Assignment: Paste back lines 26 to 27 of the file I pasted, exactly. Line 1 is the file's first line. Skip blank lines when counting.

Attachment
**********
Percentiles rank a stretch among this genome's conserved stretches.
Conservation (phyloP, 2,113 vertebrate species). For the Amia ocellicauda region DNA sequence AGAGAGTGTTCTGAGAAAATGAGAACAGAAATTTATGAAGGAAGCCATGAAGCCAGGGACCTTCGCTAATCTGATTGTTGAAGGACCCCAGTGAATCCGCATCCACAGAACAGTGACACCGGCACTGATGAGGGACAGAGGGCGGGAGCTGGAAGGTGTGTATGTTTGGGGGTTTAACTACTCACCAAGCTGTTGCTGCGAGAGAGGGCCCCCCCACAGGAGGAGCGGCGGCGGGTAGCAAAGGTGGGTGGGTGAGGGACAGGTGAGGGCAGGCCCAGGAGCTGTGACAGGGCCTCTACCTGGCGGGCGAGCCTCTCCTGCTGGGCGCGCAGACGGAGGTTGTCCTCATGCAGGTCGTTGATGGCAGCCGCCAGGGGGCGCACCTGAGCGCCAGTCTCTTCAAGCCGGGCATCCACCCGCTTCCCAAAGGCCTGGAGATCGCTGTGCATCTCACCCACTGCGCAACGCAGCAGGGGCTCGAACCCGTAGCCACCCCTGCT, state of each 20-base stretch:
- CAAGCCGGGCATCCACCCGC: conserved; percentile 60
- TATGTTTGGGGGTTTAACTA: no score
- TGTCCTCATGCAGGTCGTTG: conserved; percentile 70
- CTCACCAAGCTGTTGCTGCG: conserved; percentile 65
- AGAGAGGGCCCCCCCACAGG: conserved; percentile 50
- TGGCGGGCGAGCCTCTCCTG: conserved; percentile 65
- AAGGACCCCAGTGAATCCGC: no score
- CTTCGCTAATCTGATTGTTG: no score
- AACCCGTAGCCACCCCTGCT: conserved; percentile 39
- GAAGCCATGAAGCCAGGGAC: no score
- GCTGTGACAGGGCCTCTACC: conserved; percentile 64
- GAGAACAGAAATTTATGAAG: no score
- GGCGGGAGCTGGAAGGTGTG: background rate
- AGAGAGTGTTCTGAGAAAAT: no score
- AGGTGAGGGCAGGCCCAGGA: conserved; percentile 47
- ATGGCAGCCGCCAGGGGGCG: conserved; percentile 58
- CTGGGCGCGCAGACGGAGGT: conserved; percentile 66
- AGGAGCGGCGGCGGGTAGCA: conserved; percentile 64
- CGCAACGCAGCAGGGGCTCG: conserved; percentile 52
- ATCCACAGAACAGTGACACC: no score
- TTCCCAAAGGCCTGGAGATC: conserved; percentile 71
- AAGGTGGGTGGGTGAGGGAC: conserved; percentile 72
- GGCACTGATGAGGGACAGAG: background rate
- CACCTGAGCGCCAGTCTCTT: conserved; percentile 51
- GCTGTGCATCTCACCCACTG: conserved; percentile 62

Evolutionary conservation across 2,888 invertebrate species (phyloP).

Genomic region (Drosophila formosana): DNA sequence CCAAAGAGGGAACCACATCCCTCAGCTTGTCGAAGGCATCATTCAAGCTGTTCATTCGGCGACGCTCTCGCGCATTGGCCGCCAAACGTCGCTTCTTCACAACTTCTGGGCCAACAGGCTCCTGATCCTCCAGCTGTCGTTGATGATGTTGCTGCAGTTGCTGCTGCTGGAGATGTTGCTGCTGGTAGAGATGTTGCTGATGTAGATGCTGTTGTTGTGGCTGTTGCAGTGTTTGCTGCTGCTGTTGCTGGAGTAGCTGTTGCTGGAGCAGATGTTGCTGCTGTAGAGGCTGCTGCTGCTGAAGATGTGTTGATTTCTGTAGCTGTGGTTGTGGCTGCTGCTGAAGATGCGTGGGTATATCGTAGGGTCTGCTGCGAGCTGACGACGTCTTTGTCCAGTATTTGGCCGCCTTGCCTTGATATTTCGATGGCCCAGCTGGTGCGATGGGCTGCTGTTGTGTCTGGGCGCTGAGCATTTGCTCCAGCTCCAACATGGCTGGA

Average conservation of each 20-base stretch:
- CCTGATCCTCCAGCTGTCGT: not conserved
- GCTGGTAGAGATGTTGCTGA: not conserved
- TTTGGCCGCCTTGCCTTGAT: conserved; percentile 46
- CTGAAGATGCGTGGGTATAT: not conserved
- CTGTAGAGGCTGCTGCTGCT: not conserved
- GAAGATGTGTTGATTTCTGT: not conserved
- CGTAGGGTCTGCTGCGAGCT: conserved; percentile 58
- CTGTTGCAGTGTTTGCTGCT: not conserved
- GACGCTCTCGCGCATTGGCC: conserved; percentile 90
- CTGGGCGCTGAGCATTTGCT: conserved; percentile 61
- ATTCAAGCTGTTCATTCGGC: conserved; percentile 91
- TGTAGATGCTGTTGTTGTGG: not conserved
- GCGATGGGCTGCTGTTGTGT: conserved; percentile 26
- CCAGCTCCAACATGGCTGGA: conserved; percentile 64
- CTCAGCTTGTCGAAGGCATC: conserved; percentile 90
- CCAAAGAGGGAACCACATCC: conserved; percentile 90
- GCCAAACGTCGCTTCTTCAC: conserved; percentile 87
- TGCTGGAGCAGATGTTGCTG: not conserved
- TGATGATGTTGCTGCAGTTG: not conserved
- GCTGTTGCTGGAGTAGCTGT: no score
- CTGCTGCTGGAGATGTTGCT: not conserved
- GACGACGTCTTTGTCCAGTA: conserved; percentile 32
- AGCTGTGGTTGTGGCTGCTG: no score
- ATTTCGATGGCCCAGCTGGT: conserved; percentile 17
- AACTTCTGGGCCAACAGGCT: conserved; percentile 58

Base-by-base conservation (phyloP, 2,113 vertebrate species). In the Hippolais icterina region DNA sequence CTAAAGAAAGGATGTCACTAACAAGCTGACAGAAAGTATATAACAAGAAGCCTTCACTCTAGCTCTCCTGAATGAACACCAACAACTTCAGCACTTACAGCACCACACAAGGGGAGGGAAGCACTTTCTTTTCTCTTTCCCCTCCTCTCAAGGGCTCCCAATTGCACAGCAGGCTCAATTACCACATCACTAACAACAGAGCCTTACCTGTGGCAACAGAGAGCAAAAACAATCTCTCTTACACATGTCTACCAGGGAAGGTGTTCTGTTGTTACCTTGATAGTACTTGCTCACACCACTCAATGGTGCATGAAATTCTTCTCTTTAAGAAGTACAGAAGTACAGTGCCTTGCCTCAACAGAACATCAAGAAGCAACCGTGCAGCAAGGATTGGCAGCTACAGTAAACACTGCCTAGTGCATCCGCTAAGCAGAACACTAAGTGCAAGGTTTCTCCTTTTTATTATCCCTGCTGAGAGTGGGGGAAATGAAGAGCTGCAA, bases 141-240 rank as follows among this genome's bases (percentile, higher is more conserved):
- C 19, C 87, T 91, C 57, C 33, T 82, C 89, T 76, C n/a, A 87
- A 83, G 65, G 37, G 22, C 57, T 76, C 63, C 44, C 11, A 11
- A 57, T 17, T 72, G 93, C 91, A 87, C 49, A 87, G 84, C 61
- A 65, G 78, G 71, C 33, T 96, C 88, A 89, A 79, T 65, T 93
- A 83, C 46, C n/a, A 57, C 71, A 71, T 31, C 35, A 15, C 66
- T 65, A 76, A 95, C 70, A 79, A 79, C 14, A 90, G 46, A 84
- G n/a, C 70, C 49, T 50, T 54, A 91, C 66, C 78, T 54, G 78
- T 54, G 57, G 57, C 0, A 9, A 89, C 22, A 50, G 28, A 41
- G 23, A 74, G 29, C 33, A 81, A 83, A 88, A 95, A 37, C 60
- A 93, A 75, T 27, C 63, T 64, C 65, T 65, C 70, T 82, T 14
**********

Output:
- CACCTGAGCGCCAGTCTCTT: conserved; percentile 51
- GCTGTGCATCTCACCCACTG: conserved; percentile 62